High-protein (HP) diets have shown benefits in cardiometabolic markers such as insulin or triglycerides but the responsible mechanisms are not known. We aimed to assess the effect of three energy-restricted diets with different protein contents (20%, 27%, and 35%; ∼80% coming from animal source) on plasma adipokine concentration and its association with changes in cardiometabolic markers.
Seventy-six women (BMI 32.8 ± 2.93) were randomized to one of three calorie-reduced diets, with protein, 20%, 27%, or 35%; carbohydrates, 50%, 43%, or 35%; and fat, 30%, for 3 months. Plasma adipokine (leptin, resistin, adiponectin, and retinol-binding protein 4; RBP4) levels were assessed.
After 3 months, leptin concentration decreased in all groups without differences among them, while resistin levels remained unchanged. Adiponectin concentration heterogeneously changed in all groups (P for trend = 0.165) and resistin concentration did not significantly change. RPB4 significantly decreased by -17.5% (-31.7, -3.22) in 35%-protein diet (P for trend = 0.024 among diets). Triglycerides improved in women following the 35%-protein diet regardless of weight loss; RBP4 variation significantly influenced triglyceride concentration change by 24.9% and 25.9% when comparing 27%- and 35%- with 20%-protein diet, respectively.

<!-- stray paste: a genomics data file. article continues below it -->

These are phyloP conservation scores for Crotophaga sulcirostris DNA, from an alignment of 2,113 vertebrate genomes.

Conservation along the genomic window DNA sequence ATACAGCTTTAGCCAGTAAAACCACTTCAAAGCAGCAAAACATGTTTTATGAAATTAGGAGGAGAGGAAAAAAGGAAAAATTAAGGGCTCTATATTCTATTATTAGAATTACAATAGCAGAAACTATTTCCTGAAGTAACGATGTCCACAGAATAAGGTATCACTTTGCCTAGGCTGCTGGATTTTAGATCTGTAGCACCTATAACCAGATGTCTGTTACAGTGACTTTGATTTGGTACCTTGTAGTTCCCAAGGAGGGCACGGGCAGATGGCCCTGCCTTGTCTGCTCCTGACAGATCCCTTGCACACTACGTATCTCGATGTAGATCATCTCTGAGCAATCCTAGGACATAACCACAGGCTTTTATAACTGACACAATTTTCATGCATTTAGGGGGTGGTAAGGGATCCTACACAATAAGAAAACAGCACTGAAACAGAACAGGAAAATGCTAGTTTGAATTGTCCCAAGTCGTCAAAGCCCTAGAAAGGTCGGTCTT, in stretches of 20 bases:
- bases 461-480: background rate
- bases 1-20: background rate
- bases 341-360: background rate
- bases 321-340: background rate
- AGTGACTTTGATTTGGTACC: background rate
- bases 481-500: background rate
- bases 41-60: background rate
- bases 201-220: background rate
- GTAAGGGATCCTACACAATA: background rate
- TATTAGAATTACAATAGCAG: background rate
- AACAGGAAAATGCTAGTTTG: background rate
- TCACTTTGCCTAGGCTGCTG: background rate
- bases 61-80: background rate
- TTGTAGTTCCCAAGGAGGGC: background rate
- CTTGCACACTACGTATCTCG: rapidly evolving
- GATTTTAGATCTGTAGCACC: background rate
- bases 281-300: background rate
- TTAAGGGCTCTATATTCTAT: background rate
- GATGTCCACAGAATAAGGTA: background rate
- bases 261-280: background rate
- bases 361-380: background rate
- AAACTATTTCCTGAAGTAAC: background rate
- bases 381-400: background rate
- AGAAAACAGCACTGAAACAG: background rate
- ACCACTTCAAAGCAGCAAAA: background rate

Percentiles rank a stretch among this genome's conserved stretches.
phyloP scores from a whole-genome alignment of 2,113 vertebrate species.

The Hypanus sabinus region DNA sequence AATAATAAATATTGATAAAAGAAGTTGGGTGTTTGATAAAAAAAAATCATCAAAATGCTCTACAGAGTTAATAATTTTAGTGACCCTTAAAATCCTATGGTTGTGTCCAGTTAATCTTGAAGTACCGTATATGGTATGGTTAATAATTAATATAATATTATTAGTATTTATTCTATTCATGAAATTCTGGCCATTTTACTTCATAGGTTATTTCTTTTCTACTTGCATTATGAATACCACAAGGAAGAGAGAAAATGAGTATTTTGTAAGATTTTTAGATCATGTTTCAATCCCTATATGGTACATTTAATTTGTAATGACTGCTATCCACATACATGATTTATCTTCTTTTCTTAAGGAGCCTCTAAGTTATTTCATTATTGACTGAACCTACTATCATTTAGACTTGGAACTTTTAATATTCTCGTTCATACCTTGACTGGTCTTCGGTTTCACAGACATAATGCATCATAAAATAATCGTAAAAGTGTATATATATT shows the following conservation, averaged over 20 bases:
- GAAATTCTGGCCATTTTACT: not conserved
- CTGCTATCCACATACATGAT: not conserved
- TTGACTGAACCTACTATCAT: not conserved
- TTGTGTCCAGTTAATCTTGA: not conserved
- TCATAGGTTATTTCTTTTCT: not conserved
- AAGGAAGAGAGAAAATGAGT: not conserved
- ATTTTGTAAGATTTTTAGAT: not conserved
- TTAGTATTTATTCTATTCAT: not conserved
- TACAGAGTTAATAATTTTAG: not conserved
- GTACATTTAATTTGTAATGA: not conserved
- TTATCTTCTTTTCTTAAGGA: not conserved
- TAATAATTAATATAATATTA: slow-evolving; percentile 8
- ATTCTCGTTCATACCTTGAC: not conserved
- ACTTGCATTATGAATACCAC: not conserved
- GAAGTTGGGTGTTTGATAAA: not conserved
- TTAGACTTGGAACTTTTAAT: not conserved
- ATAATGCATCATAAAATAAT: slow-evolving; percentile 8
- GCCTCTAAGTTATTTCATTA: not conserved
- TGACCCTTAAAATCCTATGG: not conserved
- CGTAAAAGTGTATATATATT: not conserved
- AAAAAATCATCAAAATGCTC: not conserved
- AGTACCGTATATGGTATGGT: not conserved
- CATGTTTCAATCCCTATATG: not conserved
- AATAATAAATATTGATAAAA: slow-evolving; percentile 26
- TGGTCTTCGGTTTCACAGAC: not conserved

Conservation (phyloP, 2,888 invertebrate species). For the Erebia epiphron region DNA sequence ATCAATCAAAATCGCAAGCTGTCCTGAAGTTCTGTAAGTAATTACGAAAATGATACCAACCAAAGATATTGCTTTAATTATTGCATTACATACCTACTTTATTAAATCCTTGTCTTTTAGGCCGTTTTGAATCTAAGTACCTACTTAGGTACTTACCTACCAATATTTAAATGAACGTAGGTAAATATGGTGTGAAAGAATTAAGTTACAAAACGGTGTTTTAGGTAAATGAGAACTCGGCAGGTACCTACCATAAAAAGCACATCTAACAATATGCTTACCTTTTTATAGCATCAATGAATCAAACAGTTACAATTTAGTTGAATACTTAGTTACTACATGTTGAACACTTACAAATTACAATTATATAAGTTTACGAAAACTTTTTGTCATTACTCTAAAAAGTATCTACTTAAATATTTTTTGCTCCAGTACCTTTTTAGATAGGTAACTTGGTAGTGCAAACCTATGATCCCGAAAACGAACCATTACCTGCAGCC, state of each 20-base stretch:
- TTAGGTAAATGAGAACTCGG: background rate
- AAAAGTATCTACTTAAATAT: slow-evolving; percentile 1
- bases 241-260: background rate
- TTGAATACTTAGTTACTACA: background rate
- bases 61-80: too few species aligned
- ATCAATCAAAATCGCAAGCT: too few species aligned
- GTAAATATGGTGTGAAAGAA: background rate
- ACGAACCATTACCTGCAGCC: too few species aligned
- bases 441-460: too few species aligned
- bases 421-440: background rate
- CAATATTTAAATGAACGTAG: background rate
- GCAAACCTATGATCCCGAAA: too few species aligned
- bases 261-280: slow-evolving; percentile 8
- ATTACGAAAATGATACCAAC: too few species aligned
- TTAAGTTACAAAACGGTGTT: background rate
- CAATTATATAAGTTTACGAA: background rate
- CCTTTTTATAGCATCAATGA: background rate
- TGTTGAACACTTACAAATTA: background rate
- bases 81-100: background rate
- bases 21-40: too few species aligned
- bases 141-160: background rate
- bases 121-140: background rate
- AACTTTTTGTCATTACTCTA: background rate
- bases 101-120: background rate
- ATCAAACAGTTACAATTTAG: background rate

A 35%-protein diet induced a decrease in RBP4 regardless of weight loss, which was directly associated with triglyceride concentration improvement. These findings suggest that HP diets improve the cardiometabolic profile, at least in part, through changes in adipokine secretion. Whether this beneficial effect of HP diet is due to improvements in hepatic or adipose tissue functionality should be elucidated.
The clinical trial has been registered in ClinicalTrials.gov (Identifier: NCT02160496).